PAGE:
The 15-year run of “” ended last week, sparking .
Since I cover health, I especially appreciated of the NBC series’ influence on the representation of health care in television programming.
It was back in 1996 when The New England Journal of Medicine first took “ER” and other medical shows to task for performing CPR much read frequently — and with much greater success — than doctors do off-screen.
Within a year, the show’s writers, which then included an emergency room physician and a pediatrician who was the show’s co-producer, crafted a scene in which Dr. John Carter (Noah Wyle) broke an elderly man’s rib while performing CPR.
How off were the numbers? A 2006 noted that in reality one in 100 patients undergo CPR or some other resuscitation procedure. Just 15 percent, at most, are successful. On television shows, the success rate is closer to two-thirds.
“ER” has also been the about HIV transmission, breast cancer, adoption, domestic violence, elder abuse and drug use. One of the final episode story lines revolved around a teenager who drank too much vodka at a friends’ home, providing Dr. Tony Gates (John Stamos) the opportunity to lecture that only 6 ounces of alcohol can be dangerous.
Adding another layer of real-life complication, the drinking was sanctioned by the friends’ parents. That now translates to “.”
Writing in the Times, Pam Belluck as “a give-and-take between the world of entertainment and the world of medicine that has become stronger and read deeply intertwined with each year that ‘ER’ has been on the air, carrying over to other medical shows.”
One of the first hospital dramas to take its medicine seriously — as the engine rather than the backdrop for its scripts — “ER” caught the attention of the medical establishment as a source of health information for millions of Americans. A 2002 study by the Kaiser Family Foundation found that viewers’ knowledge of emergency contraception and the human papilloma virus increased after watching episodes that mentioned those subjects; a third of them said the show helped them make health care choices. One in five doctors in a 2001 survey said patients asked about diseases or treatments they saw on shows like “ER.”
Today, a small industry has grown up to influence writers and producers. A program called Hollywood, Health and Society gets money from health organizations and federal agencies like the Centers for Disease Control and Prevention to arrange meetings where doctors urge medical-show writers to highlight certain diseases or issues.
“We coach our experts in telling writers real stories of real people,” said Sandra de Castro Buffington, director of the program, part of the Norman Lear Center at the University of Southern California’s Annenberg School of Communication.
Interestingly, the Gates Foundation, best known for funding global health projects, has also on “ER,” among other shows. Issues include HIV prevention, surgical safety and the spread of infectious diseases.
What I also find interesting about the “ER” postmortem is the shift in attitudes toward doctors. During the days of “,” physicians were revered for their medical skill and bedside manner. The American Medical Association even gave its approval to some shows, but the approval had less to do with medical accuracy and read with how the doctors were portrayed.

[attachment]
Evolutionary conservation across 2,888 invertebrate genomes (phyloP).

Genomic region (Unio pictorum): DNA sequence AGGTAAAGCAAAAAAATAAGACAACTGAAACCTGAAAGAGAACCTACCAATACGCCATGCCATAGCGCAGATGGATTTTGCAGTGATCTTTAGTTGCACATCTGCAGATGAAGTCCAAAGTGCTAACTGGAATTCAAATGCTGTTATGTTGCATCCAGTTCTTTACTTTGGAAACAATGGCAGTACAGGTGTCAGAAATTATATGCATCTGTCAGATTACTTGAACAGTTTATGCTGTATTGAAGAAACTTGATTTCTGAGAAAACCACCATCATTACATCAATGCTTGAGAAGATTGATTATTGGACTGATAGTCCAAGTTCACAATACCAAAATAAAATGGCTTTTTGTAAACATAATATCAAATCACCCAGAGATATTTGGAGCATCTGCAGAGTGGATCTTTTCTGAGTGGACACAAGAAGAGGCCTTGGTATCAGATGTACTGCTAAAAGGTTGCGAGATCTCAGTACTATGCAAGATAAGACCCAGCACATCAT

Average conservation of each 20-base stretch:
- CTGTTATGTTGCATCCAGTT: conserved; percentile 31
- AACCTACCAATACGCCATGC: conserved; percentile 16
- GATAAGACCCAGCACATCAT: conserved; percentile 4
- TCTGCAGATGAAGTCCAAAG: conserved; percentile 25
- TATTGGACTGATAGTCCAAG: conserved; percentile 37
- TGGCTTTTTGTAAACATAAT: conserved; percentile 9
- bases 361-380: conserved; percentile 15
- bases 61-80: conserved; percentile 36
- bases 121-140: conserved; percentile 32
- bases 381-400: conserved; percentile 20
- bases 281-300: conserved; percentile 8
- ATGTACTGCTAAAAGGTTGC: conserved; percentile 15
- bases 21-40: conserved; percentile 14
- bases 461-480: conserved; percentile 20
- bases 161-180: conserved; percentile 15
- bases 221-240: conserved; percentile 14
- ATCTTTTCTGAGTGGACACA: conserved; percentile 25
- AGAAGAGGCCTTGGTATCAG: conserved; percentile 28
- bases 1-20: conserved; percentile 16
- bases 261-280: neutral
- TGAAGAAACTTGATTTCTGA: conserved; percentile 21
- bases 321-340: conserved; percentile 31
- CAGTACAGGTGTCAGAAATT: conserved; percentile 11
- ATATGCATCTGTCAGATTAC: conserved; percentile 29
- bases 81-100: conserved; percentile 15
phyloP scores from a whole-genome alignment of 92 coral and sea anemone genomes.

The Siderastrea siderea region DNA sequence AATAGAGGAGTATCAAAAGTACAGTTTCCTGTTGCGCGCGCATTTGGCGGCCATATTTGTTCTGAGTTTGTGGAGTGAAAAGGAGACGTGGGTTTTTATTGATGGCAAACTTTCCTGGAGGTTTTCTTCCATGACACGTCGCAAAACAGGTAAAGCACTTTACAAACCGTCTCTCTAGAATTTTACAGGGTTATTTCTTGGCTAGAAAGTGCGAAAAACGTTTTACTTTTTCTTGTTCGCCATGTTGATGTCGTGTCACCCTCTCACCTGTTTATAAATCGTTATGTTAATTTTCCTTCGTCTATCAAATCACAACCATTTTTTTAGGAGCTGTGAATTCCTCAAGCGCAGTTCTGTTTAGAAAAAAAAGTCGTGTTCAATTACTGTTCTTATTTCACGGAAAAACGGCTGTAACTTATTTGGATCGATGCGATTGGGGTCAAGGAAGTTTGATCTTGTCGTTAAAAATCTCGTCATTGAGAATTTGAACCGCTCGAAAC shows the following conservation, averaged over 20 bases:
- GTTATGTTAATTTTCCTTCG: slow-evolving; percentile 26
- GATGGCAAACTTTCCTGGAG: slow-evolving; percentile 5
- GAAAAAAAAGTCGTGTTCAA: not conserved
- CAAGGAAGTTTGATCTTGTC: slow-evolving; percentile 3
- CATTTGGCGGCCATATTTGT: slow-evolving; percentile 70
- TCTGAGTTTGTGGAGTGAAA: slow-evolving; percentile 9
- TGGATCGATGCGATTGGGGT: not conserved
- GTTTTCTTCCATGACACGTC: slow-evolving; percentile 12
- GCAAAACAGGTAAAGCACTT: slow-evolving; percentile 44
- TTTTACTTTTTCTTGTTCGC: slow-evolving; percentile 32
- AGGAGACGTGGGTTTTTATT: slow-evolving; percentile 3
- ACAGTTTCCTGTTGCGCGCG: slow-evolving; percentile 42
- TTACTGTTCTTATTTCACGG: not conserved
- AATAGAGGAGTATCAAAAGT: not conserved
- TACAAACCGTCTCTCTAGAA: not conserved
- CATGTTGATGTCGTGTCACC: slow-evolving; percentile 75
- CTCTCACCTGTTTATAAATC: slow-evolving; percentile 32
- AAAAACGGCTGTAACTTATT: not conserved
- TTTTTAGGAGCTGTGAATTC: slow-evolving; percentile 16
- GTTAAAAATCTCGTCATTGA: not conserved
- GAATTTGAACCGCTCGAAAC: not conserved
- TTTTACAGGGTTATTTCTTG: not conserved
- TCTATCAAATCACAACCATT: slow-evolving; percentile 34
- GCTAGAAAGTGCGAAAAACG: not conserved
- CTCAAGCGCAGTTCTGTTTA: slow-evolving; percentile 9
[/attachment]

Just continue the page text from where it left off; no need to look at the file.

[A side note: For a terrific discussion about how “Marcus Welby, M.D.” reflected its time period, by Joseph Turow at the Museum of Broadcast Communications. Turow recounts how it addressed medical topics, such as sexually transmitted infections, that up until then TV censors didn’t allow. The show was memorable in other ways: Gay rights activists, in one of their first organized protests against a TV show, criticized an episode about about the rape of a teenager by a male teacher. And women’s rights activists complained that “Marcus Welby’s control over the lives of his patients (many of whom were women) represented the worst aspects of male physician’ paternalistic attitudes.“]
“These were sort of adoring doctor dramas,” John D. Lantos, a bioethicist at the University of Chicago, told the Times. “My sense is that the medicine was irrelevant and unsophisticated — someone’s lying in a room that looks like your living room and there’s an IV running, the universal symbol that something medical is going on.”
That certainly wouldn’t fly today, when story lines can be fact-checked instantly and the accuracy of medical jargon and physical details is as important as character development.
Speaking of character development, “ER” was one of the few shows that featured strong, complex female characters almost every season. Most everyone I know stopped watching “ER” years ago, but I faithfully TiVo’d each week. I’ll miss the familiar characters, as well as the newer ones, including Dr. Cate Banfield (Angela Bassett, who deserved read air time), and the ones we’ll never get to know, like Dr. Julia Wise (Alexis Bledel); I know, I know — I can’t believe either actress didn’t join sooner.
In recent years my favorite was Dr. Neela Rasgotra (Parminder Nagra). Least favorite: Nurse Samantha Taggart (Linda Cardellini — who had as highschooler Lindsay Weir).
But mostly I’ll miss a show that indulged my health curiosity (and anxieties) and made the often arcane and intimidating world of medicine accessible, chiefly by showing that in the end, the characters that compose that world are as human as we are.
Plus: If you’re suffering from “ER” withdrawal, you may want to check out “.” The NOVA program, which broadcasts on PBS, has been following seven former Harvard medical school students for read than two decades. Pauline Chen has . (Or you can try to convince me to watch “Grey’s Anatomy.”)